Number of Tickets - Be sure that you understand how many tickets you are getting when you bid or buy. Although the item title may be for a multiple number of tickets (usually 2), the seller may be expecting a price per ticket. This should be clear from the description (words along the lines of "price per ticket" or "price for the pair"). If it does not make clear whether the price is for an individual ticket or multiple tickets, check with the seller before bidding/ buying.
In Hand - This means that the seller physically has the tickets. Sometimes promoters or venues will not disapatch tickets until quite close to the event. As a general rule of thumb the bigger the artist the later the tickets are likely to be issued. But this is not always the case, and sellers genuinely do not know when the reputable ticket agencies they buy from will be able to dispatch tickets.
It is less risky to buy tickets which are already 'in hand'. You pay your money over and the tickets are posted to you straight away. If tickets are not 'in hand' you may have to wait several months for the tickets to arrive with the seller and then be posted on to you. Be aware that, although the majority of tickets arrive in plenty of time, some can arrive within a week of the gig.
If you are buying tickets that are not yet in hand and you have the option to choose 'special delivery' I would seriously consider it. Not only does this provide greater insurance cover, but it guarantees next day delivery. This reduces the worry on those late ticket dispatches. I once posted out some tickets 1st class recorded that took a week to arrive - fortunately this was still in plenty of time for the gig. But the message is that 1st Class Recorded does not guarantee a delivery date.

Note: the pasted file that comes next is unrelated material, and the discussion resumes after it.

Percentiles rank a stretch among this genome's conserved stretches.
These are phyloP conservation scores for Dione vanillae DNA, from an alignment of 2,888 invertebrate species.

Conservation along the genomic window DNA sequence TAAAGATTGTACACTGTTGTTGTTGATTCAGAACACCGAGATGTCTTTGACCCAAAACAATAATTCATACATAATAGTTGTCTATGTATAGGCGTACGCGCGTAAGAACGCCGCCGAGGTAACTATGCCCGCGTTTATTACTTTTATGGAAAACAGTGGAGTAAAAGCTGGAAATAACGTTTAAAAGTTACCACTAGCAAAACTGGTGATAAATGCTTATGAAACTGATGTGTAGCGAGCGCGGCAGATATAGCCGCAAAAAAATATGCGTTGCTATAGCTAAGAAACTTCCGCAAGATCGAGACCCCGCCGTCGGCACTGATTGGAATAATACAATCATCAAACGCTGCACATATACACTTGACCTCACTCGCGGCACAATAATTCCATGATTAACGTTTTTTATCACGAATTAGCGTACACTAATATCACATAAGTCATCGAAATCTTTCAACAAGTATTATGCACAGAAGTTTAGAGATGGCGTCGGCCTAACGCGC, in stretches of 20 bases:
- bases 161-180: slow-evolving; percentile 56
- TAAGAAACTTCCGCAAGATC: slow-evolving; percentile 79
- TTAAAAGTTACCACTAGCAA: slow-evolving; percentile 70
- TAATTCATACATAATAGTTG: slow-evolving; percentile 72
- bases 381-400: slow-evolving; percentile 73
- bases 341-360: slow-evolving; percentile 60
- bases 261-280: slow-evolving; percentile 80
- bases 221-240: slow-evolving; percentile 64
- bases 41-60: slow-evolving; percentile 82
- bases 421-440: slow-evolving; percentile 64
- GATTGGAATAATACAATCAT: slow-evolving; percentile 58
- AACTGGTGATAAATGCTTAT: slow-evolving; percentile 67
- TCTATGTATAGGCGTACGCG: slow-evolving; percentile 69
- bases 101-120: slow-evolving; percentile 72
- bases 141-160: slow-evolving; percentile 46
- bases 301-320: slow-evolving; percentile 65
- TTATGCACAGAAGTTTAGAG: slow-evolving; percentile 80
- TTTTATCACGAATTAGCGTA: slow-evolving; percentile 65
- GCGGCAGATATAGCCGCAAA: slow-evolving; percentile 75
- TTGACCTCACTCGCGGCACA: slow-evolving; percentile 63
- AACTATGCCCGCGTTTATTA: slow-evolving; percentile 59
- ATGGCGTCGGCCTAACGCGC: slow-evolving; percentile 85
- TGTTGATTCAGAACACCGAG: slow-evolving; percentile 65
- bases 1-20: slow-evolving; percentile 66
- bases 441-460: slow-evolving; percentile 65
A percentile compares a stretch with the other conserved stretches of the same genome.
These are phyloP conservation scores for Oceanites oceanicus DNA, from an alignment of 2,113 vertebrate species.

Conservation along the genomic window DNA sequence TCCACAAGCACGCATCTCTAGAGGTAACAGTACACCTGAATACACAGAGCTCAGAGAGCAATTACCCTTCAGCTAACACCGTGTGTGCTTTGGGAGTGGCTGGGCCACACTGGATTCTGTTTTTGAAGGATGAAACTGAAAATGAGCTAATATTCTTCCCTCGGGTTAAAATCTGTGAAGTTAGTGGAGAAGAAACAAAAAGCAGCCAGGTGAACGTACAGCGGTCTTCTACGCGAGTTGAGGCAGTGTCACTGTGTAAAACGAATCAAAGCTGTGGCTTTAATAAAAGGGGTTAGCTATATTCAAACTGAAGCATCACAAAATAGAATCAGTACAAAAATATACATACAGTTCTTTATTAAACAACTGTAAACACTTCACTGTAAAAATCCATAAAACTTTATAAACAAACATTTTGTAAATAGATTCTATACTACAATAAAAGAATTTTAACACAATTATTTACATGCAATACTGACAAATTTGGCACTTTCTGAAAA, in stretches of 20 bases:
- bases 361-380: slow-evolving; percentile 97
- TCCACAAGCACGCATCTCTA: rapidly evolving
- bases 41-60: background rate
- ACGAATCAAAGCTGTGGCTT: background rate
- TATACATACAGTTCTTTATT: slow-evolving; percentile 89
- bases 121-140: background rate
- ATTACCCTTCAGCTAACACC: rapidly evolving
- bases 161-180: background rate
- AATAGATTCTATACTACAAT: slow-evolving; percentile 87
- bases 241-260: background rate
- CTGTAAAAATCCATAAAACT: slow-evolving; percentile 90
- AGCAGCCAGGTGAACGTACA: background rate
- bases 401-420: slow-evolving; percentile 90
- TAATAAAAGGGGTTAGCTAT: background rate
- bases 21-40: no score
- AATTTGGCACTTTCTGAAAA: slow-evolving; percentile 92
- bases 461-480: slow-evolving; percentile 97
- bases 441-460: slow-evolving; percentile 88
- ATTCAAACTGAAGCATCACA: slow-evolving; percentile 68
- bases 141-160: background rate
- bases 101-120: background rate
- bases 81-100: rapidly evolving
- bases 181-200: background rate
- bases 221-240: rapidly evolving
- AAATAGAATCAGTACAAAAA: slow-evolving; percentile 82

If tickets are not 'in hand' when you buy them, I would recommend using PayPal. This will give you some buyer's protection. But note that this protection only lasts for three months from the date of purchase.
Refunds - Only a small proportion of gigs are postponed or cancelled - but it does happen. Note the difference between the two words - it is important. A gig may be postponed or the venue changed. In these cases tickets will normally remain valid and most sellers will not accept returns. If the gig is cancelled most sellers will offer refunds. This mirrors what happens between the seller and the ticket agency. Check what will be refunded - some offer total refunds, some offer refund on the price paid for the tickets (ie less postage and packing), some will also deduct the price of Ebay/ PayPal fees (and these may be higher than you think). Its up to you to read the 'small print' on the description or returns policy. By buying the tickets you are accepting the terms.
Theatre Shows - Bear in mind that you are buying tickets for the show NOT for the star appearing in it. If you buy tickets to see Connie in Sound of Music or Lee in Joseph, you will not get a refund if they are not on stage for that performance. This is in line with the promoter's policy - it is the show you are paying for. It may be worth checking the theatre listings on the internet if you are keen to see a specific star - I know that some will state when the 'star' is due to be on leave or where there are regular performances they do not appear in. There is of course no way of foreseeing sickness.
If In Doubt Ask
Two golden rules in buying tickets. Read the descriptions carefully and if in doubt, ask! Most sellers would rather clarify things early on than face problems later. Add to those the golden rule in buying anything on Ebay - check the seller's feedback.
Hope this is helpful.